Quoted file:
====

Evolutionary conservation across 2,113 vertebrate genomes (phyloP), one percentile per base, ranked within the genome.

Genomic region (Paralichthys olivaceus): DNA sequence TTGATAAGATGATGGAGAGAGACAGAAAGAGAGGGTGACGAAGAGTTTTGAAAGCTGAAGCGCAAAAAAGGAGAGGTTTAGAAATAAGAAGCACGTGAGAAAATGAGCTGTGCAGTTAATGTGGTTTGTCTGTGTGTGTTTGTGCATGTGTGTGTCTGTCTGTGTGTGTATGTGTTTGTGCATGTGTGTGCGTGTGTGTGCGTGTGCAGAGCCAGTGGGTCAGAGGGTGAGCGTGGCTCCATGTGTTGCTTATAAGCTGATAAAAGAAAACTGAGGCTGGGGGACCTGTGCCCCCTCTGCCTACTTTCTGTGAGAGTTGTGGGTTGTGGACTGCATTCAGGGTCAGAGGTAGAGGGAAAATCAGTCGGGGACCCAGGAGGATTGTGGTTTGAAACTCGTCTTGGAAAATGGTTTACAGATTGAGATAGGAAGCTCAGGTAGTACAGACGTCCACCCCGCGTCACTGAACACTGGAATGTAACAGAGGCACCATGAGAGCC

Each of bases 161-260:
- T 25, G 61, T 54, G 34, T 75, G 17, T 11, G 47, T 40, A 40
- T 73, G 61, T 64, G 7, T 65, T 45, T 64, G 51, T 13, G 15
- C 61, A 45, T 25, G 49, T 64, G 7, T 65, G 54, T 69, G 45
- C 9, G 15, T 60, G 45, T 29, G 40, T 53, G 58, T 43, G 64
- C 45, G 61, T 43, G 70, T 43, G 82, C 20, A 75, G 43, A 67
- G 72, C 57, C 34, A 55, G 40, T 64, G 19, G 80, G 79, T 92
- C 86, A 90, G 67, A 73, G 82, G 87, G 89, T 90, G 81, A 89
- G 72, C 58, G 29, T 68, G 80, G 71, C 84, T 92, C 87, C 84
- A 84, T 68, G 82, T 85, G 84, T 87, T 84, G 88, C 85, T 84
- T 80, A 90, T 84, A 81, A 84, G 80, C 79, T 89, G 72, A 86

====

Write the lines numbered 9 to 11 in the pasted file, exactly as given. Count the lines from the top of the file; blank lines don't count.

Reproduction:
- G 72, C 57, C 34, A 55, G 40, T 64, G 19, G 80, G 79, T 92
- C 86, A 90, G 67, A 73, G 82, G 87, G 89, T 90, G 81, A 89
- G 72, C 58, G 29, T 68, G 80, G 71, C 84, T 92, C 87, C 84